5 Portrait Photographers To Inspire Your Collection

Photography is a particularly compelling medium for making portraits. The possibility to render oneself or another in this representational medium is relentlessly appealing, and in any given sale, we see practitioners across the spectrum wrestle with what it means to make an image of friends, colleagues, strangers, and themselves. The resulting photographs might create an indelible and iconic image of well-known figures, find a new and intimate way of sharing something indefinable in another’s humanity, or serve as a fitting reminder of a specific historical moment.

Below Deborah Rogal, director of photographs and photobooks, shares five portrait photographers to inspire you and add to your collection.

Manuel Álvarez Bravo

Manuel Álvarez Bravo, Frida Kahlo with Globe, silver print, 1930s, printed 1980s. To be offered in our March 11, 2021 sale of Fine Photographs. Estimate $7,000 to $10,000.

Manuel Álvarez Bravo and Frida Kahlo were part of the same avant-garde circle of artists in Mexico. In this striking portrait made in the 1930s, Álvarez Bravo situates the painter next to a gleaming globe in which you can see the sunlit room and the photographer himself. Her direct gaze, tilted chin, and arm resting on the pedestal project both intimacy and strength, a dynamism we also associate with her own work. Now considered two of the most important Mexican artists, both Kahlo and Álvarez Bravo established distinctive visual vocabularies for themselves and for their country.

Relating Reading: Mexican Photography: Graciela Iturbide, Flor Garduño & the Influence of Manuel Álvarez Bravo

Jerry McMillan

Jerry McMillan, Joe Goode, Ed Ruscha and Jerry McMillan (Self-Portrait) with Ed’s ’39 Chevy, silver print, 1970, printed 1996. To be offered in our March 11, 2021 sale of Fine Photographs. Estimate $2,000 to $3,000.

Jerry McMillan made this group portrait of himself, Joe Goode, and Ed Ruscha with Goode’s ’39 Chevy. The trio, all transplants to Los Angeles from Oklahoma, lived together in a house with others from the same state. Today their work is indelibly identified with their adopted home, and indeed here their effortless cool as they bask in the brilliant sunshine speaks to both the aesthetics of their moment and the art we know they will produce, as well as something transcendent about dazzling afternoons and cold drinks with friends.

William Gottlieb

William Gottlieb, Billie Holiday, silver print, circa 1948, printed 1979. To be offered in our March 11, 2021 sale of Fine Photographs. Estimate $2,500 to $3,500.

William Gottlieb’s portrait of Billie Holiday captures her in a moment of performance, mouth open in song, head back, eyes shut tight. Though this is how we know Holiday—as a singer—the portrait is also poignantly intimate. Never would we see each defining detail as closely (or have the opportunity to examine so thoroughly) her performance live on stage. Her closed eyes give the image an interiority that elevates the work to the sublime.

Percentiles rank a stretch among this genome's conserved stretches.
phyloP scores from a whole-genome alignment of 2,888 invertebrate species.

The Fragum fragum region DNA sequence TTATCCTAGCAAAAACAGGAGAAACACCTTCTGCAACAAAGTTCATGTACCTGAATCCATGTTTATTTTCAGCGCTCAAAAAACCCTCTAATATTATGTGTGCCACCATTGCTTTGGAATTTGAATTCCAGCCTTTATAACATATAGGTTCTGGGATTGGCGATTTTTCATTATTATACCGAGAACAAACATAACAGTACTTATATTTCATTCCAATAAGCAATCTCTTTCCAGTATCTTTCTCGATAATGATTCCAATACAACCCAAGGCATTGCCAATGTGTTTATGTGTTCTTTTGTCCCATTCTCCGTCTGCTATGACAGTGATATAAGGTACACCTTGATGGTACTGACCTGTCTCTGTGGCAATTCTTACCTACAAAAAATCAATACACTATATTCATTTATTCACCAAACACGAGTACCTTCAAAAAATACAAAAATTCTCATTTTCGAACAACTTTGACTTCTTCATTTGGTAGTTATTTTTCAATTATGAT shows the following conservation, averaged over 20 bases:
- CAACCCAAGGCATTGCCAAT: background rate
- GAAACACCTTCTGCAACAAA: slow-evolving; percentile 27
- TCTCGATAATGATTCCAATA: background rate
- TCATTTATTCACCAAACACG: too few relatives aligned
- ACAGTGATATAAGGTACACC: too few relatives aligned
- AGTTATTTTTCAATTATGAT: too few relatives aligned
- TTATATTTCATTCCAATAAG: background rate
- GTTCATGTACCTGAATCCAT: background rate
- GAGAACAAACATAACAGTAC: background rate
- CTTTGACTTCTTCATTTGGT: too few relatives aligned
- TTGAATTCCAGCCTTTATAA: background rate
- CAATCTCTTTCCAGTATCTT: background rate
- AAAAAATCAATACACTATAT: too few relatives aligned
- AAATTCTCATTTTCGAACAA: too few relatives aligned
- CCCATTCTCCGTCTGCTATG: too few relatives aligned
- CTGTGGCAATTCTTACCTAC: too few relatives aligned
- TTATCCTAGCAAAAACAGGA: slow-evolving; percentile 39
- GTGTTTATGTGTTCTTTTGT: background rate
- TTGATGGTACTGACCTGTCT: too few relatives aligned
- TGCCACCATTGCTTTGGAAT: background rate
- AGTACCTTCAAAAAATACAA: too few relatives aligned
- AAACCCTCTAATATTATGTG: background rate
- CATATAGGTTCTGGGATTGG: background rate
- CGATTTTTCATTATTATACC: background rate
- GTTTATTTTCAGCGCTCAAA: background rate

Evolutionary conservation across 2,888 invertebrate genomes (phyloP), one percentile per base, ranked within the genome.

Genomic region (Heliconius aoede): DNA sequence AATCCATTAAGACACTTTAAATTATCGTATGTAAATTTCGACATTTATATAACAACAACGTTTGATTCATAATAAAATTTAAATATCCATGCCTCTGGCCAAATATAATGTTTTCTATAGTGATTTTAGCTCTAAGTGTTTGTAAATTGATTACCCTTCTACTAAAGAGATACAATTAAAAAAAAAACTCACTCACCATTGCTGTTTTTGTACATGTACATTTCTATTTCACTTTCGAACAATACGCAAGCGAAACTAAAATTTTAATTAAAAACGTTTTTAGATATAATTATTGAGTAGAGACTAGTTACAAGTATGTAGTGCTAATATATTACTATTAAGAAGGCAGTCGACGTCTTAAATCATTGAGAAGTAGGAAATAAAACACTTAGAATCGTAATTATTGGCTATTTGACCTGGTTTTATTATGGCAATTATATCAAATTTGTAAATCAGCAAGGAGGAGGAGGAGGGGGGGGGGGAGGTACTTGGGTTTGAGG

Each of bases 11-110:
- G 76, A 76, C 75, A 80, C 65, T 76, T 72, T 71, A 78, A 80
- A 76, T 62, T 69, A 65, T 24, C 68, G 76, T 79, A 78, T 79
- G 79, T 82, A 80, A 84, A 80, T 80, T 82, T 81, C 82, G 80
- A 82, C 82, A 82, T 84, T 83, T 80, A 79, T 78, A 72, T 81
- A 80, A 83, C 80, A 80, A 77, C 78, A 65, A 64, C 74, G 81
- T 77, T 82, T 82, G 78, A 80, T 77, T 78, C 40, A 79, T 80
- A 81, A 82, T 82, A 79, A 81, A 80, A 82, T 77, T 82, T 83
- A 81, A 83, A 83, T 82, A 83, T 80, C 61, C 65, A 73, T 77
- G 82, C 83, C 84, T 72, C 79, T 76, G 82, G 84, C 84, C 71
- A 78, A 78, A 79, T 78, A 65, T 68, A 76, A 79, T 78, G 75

Henri Cartier-Bresson

Henri Cartier-Bresson, Cape Cod Woman on the Fourth of July, Massachusetts, silver print, 1947, printed 1980s. To be offered in our March 11, 2021 sale of Fine Photographs. Estimate $7,000 to $10,000.

This Henri Cartier-Bresson photograph of a woman draped in an American flag on Cape Cod seems to capture her in mid-conversation, her sinewy arm pointing to something outside of the frame and her gaze directed elsewhere. We do not know this woman, but Cartier-Bresson manages to tell us a lot about her: her hair is a white halo, her clothes well-worn, her body a lived in one. She seems wholly herself, but also indicative of something about America that Cartier-Bresson seems to see, something proud, celebratory, but also a little bit frayed. Made in 1947, just after the end of World War II, the figure seems to gesture us forward, but not without a hard look at what’s past.

Diane Arbus

Diane Arbus / Neil Selkirk, Tattooed Man at a Carnival, M.D., silver print, 1970, printed early 1970s. To be offered in our March 11, 2021 sale of Fine Photographs. Estimate $10,000 to $15,000.

Diane Arbus’s groundbreaking approach to portraiture is exemplified in her 1970 image Tattooed Man at a carnival, MD. Intimate and visceral, the figure is rendered in piercing detail, including his gleaming eyes, brawny shoulders, glistening, sweat-glazed skin, and the individual bristly hairs on his chin. Here Arbus’s rigorous examination of the method of documentary portraiture is pushed to the very limits, the traditional boundaries between her and the subject, between the viewer and the subject, apparently demolished. Photographing people often pushed to the margins of society, Arbus centered them, and here seems to elevate her subject to that of a mythical figure.

Related Reading: The Making of a Portrait: Michael Halsband’s Photograph of Andy Warhol and Jean-Michel Basquiat

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